Last week, I was stretching for content, but this week, there is almost too much to fit in. On Wednesday, the Shushus (grandparents) invited Suzanne, Dee, Natalie, and I to there weekly meeting. I gave a plug for how I was going to start doing home visits, which actually garnered applause from the Shushus (much to my surprise). However, the most amazing part of this meeting was that it ended with dancing. There are great pictures up on my Flickr and a short compilation video below, but the gist of it was that they Shushus danced and sang traditional songs. They also, one by one, got Dee, Suzanne, Rachel, and Natalie to join them even wrapping them in traditional skirts. After this went on for a while, they expected us to show them dances from our respective countries. For Dee, from Ireland, this was a no brainer. She brought along her iPod speakers and performed a short demo of Irish dancing. For us 4 Americans, this was somewhat more challenging. Natalie and Suzanne did the Macarena (mostly correctly), while Rachel provided the music/beat. I attempted a punk/ska dance that while it garnered more applause from the Shushus, I narrowly avoided tearing my ACL trying to it on an uneven dirt road.

The overall sense of this past week is that things are finally moving for real. The Nyumbani Teen Club (NTC) requires daily planning. I have moved onto physically rebuilding the computers at the Polytechnic, and I have begun making home visits. It turns out that all that I had to do is turn 26. Thanks so much for your birthday wishes, comments, thoughts, and prayers. They are a great source of comfort and strength.

Mungu Akubariki,

Trey 

Settling in and Fighting Evil

Kitui Country, Kenya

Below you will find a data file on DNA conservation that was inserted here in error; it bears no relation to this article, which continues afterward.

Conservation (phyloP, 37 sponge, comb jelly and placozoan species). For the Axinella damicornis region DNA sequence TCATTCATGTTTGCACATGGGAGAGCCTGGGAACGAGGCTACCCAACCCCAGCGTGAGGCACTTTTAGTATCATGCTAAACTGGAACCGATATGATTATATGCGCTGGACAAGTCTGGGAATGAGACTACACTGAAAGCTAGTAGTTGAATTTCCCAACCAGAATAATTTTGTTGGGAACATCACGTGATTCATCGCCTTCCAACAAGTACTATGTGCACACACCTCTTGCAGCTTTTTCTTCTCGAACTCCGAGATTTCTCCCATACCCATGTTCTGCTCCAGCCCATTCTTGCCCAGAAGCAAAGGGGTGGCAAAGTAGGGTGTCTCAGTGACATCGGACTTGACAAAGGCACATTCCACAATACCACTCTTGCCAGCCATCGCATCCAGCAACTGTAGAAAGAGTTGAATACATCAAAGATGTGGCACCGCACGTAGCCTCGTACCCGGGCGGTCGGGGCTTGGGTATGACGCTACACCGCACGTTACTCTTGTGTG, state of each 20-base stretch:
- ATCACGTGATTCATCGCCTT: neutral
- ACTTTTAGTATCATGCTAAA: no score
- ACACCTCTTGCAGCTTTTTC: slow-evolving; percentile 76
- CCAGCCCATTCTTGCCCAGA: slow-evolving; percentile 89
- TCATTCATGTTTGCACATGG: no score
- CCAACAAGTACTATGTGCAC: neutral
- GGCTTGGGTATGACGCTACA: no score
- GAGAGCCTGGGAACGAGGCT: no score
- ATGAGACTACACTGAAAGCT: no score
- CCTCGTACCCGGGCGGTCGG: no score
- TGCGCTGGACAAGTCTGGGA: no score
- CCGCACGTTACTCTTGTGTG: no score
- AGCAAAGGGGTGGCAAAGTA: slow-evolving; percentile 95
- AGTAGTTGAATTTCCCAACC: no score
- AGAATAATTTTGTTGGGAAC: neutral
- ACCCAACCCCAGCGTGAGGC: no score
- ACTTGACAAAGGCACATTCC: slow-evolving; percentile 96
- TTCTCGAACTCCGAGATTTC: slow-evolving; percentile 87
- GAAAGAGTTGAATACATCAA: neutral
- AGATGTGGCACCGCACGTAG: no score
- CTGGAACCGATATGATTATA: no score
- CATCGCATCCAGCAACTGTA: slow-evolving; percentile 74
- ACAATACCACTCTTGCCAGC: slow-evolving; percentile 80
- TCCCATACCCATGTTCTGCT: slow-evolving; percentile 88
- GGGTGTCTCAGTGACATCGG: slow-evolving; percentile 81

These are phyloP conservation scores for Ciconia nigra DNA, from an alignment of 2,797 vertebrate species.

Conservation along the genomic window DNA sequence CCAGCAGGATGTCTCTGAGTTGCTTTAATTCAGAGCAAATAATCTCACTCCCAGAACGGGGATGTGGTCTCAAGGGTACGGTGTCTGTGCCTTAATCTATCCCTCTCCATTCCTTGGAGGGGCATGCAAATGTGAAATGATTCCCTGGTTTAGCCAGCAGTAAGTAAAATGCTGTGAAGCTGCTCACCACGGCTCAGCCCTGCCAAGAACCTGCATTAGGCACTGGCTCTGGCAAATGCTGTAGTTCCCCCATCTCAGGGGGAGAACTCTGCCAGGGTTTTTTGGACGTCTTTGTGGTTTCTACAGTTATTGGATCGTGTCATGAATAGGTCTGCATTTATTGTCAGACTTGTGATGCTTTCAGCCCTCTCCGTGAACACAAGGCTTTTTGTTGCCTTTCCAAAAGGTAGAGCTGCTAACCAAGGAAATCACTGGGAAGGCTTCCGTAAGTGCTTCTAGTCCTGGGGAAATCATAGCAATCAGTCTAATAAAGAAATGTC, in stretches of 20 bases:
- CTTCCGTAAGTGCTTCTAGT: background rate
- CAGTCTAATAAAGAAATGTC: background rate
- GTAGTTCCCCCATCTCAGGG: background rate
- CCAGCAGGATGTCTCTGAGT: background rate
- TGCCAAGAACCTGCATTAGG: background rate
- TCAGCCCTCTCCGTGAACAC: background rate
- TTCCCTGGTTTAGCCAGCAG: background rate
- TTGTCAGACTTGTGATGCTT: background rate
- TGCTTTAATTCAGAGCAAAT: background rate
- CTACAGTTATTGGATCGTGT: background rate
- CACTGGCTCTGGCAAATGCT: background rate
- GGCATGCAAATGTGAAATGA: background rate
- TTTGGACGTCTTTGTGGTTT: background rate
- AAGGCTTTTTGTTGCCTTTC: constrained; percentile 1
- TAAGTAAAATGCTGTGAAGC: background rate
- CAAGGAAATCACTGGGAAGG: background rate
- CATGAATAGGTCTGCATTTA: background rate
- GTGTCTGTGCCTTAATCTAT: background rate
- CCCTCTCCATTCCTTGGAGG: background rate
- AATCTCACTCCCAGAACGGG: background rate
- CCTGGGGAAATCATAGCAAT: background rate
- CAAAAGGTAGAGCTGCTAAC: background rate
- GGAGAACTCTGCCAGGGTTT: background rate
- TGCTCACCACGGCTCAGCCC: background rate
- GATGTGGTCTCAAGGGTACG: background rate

I’m sorry for the long space between posts, but frankly, it has been a slow week. It is not that nothing happened, but it has been more of a compendium of small experiences rather than an overarching theme. It has been a week of settling into my life here. Some of it now just feel like routine: eating surrounded by chickens, limited electricity, sleeping under a mosquito net, using the eco-toilets. Some of it however sounds like it belongs more in a Laura Ingles Wilder book than in my 21st century existence. Currently, while I am writing this there is a goat bleating about 100 yard away. This goat will be slaughtered later this afternoon for a feast that we are having tonight in honor a large group from Wisconsin who is leaving. My big excitement for this week is that I get to go into town on my birthday to buy the fixings for a chocolate cake. Almost everyone else goes to bed between 8:00pm and 9:00pm because with limited electric light/electricity in general, there just isn’t that much impetus to stay up. Even I am getting more than my normal quota of sleep. In all, it is a drastically different existence than life back home.